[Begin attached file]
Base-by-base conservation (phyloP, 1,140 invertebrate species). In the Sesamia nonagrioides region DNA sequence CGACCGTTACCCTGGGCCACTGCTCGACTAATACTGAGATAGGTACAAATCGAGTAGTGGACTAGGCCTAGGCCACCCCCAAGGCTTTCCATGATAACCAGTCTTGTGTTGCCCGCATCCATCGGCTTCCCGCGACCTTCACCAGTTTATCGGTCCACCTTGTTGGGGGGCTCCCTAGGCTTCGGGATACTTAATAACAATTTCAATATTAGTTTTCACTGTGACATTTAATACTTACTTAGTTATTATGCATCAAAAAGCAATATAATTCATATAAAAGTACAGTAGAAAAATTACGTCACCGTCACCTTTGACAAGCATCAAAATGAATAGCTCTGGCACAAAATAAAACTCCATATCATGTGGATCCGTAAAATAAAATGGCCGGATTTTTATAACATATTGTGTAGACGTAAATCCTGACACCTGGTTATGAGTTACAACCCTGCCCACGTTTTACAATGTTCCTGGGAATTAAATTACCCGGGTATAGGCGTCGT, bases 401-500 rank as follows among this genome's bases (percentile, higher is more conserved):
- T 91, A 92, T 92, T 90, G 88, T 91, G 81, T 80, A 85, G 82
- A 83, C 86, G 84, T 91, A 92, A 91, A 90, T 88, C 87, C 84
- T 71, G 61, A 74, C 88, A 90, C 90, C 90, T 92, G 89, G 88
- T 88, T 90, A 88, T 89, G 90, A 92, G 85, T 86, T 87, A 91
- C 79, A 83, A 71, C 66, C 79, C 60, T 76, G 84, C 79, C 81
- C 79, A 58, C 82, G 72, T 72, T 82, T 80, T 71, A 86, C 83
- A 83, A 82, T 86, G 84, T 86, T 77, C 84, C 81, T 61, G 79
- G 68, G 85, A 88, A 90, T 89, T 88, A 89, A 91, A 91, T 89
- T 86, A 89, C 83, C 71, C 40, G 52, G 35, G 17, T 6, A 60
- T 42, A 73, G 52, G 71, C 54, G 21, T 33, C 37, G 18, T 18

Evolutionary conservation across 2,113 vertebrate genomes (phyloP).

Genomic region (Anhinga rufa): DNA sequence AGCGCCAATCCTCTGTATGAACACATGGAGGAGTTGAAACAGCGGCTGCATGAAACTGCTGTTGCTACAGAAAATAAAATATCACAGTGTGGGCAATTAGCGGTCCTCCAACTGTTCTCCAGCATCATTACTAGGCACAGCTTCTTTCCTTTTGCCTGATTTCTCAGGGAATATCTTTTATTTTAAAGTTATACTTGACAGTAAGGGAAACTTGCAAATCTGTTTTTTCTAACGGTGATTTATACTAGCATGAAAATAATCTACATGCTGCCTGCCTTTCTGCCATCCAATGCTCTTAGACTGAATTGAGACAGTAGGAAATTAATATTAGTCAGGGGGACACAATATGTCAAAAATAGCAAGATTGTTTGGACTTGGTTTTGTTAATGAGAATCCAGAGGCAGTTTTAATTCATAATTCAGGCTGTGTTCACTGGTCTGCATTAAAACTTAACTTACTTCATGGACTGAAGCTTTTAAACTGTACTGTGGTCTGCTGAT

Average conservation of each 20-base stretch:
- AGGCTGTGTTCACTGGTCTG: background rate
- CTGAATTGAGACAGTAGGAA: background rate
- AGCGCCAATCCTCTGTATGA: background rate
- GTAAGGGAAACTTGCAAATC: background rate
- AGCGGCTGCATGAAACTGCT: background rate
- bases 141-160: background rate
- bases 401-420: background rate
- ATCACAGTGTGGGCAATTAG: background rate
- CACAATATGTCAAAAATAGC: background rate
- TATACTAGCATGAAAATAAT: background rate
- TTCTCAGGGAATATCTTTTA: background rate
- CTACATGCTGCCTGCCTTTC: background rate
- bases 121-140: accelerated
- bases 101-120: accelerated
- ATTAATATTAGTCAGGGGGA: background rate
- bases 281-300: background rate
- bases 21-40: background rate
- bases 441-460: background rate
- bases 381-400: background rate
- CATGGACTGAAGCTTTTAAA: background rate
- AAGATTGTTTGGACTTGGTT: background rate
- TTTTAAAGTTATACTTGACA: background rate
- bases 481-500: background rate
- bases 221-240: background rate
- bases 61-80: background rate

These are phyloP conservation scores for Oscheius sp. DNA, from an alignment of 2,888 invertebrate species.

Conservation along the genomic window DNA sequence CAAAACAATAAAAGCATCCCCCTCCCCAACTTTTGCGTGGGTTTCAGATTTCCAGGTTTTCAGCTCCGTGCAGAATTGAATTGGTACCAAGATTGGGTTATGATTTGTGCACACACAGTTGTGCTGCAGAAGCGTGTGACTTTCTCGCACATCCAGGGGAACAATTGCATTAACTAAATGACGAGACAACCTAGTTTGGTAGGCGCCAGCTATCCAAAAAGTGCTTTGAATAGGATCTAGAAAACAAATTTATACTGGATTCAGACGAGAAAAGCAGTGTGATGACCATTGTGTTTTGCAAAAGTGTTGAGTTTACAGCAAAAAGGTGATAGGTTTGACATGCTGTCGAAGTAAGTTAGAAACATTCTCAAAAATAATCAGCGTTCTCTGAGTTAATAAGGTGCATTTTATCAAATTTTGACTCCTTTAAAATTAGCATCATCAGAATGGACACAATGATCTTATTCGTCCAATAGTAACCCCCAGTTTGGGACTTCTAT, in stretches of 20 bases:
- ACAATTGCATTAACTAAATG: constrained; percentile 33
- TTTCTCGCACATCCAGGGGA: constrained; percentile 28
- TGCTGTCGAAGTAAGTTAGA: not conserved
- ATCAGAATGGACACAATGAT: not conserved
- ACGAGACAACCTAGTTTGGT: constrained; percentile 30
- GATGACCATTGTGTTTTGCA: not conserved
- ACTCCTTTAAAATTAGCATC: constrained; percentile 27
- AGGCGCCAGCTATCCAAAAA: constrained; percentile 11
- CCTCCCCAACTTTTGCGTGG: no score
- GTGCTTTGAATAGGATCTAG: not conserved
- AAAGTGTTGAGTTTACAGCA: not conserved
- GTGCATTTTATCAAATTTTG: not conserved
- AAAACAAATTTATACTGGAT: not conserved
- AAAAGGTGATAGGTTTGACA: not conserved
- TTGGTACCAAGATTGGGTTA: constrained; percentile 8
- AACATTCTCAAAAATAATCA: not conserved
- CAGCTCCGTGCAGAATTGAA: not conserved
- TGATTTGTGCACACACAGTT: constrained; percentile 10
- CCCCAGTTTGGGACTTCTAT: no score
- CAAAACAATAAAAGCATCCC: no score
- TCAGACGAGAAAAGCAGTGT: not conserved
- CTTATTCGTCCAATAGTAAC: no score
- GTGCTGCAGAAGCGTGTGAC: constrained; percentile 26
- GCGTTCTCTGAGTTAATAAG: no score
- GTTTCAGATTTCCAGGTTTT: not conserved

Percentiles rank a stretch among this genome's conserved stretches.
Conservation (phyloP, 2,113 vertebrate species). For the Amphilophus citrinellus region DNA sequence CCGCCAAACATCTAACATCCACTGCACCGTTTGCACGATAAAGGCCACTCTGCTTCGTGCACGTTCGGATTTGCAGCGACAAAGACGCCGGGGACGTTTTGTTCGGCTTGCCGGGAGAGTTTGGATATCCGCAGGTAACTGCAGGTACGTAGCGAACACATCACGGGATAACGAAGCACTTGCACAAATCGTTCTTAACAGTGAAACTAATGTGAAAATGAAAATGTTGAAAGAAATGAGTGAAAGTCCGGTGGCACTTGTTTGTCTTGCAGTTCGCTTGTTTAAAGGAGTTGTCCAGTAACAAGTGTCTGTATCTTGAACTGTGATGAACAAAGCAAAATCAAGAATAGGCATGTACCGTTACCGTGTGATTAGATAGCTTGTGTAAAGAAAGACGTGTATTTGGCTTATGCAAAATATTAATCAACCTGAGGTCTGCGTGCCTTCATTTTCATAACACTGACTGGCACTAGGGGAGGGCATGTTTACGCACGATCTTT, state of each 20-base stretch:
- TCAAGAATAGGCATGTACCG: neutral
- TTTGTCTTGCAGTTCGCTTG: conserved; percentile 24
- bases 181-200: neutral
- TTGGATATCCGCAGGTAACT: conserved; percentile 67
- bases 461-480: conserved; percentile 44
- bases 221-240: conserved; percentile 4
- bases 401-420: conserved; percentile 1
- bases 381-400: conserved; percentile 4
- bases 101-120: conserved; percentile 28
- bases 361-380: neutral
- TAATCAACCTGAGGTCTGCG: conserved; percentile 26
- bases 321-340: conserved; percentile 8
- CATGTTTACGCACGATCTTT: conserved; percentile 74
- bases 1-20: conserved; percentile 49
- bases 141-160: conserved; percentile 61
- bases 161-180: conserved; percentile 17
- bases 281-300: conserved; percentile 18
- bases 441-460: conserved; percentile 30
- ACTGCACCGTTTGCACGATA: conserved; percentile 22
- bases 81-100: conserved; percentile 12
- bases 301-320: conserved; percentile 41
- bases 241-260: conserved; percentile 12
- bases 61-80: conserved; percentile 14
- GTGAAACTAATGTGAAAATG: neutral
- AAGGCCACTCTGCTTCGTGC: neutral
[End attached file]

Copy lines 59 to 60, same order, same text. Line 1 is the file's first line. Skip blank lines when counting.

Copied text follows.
- TGATTTGTGCACACACAGTT: constrained; percentile 10
- CCCCAGTTTGGGACTTCTAT: no score